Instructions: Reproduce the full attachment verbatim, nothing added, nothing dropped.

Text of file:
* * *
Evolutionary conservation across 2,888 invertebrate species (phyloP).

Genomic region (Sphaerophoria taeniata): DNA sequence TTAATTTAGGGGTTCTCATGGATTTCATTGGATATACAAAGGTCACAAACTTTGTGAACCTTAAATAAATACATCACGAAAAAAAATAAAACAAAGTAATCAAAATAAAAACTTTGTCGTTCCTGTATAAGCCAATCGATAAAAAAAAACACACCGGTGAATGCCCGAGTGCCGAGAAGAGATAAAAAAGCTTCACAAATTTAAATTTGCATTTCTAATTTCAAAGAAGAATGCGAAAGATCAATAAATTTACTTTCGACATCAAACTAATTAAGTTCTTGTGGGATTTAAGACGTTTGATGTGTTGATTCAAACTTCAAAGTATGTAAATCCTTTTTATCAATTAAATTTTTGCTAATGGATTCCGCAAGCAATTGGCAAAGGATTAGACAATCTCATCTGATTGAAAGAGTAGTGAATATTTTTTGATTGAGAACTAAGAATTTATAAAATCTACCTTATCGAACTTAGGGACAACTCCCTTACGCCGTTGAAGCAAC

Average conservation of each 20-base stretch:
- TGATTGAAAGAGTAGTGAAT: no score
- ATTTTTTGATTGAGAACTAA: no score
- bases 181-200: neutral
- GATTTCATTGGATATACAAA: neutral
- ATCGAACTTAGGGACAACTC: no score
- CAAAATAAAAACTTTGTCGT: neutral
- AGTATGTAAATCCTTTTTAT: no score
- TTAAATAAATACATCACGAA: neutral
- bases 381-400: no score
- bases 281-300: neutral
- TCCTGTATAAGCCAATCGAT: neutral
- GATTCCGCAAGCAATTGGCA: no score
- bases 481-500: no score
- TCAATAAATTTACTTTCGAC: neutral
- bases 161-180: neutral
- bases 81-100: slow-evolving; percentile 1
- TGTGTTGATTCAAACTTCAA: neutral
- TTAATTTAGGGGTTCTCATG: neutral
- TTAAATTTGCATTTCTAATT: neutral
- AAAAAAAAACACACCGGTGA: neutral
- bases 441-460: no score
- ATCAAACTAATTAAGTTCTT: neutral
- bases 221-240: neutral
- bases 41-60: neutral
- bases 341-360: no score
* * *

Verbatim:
Evolutionary conservation across 2,888 invertebrate species (phyloP).

Genomic region (Sphaerophoria taeniata): DNA sequence TTAATTTAGGGGTTCTCATGGATTTCATTGGATATACAAAGGTCACAAACTTTGTGAACCTTAAATAAATACATCACGAAAAAAAATAAAACAAAGTAATCAAAATAAAAACTTTGTCGTTCCTGTATAAGCCAATCGATAAAAAAAAACACACCGGTGAATGCCCGAGTGCCGAGAAGAGATAAAAAAGCTTCACAAATTTAAATTTGCATTTCTAATTTCAAAGAAGAATGCGAAAGATCAATAAATTTACTTTCGACATCAAACTAATTAAGTTCTTGTGGGATTTAAGACGTTTGATGTGTTGATTCAAACTTCAAAGTATGTAAATCCTTTTTATCAATTAAATTTTTGCTAATGGATTCCGCAAGCAATTGGCAAAGGATTAGACAATCTCATCTGATTGAAAGAGTAGTGAATATTTTTTGATTGAGAACTAAGAATTTATAAAATCTACCTTATCGAACTTAGGGACAACTCCCTTACGCCGTTGAAGCAAC

Average conservation of each 20-base stretch:
- TGATTGAAAGAGTAGTGAAT: no score
- ATTTTTTGATTGAGAACTAA: no score
- bases 181-200: neutral
- GATTTCATTGGATATACAAA: neutral
- ATCGAACTTAGGGACAACTC: no score
- CAAAATAAAAACTTTGTCGT: neutral
- AGTATGTAAATCCTTTTTAT: no score
- TTAAATAAATACATCACGAA: neutral
- bases 381-400: no score
- bases 281-300: neutral
- TCCTGTATAAGCCAATCGAT: neutral
- GATTCCGCAAGCAATTGGCA: no score
- bases 481-500: no score
- TCAATAAATTTACTTTCGAC: neutral
- bases 161-180: neutral
- bases 81-100: slow-evolving; percentile 1
- TGTGTTGATTCAAACTTCAA: neutral
- TTAATTTAGGGGTTCTCATG: neutral
- TTAAATTTGCATTTCTAATT: neutral
- AAAAAAAAACACACCGGTGA: neutral
- bases 441-460: no score
- ATCAAACTAATTAAGTTCTT: neutral
- bases 221-240: neutral
- bases 41-60: neutral
- bases 341-360: no score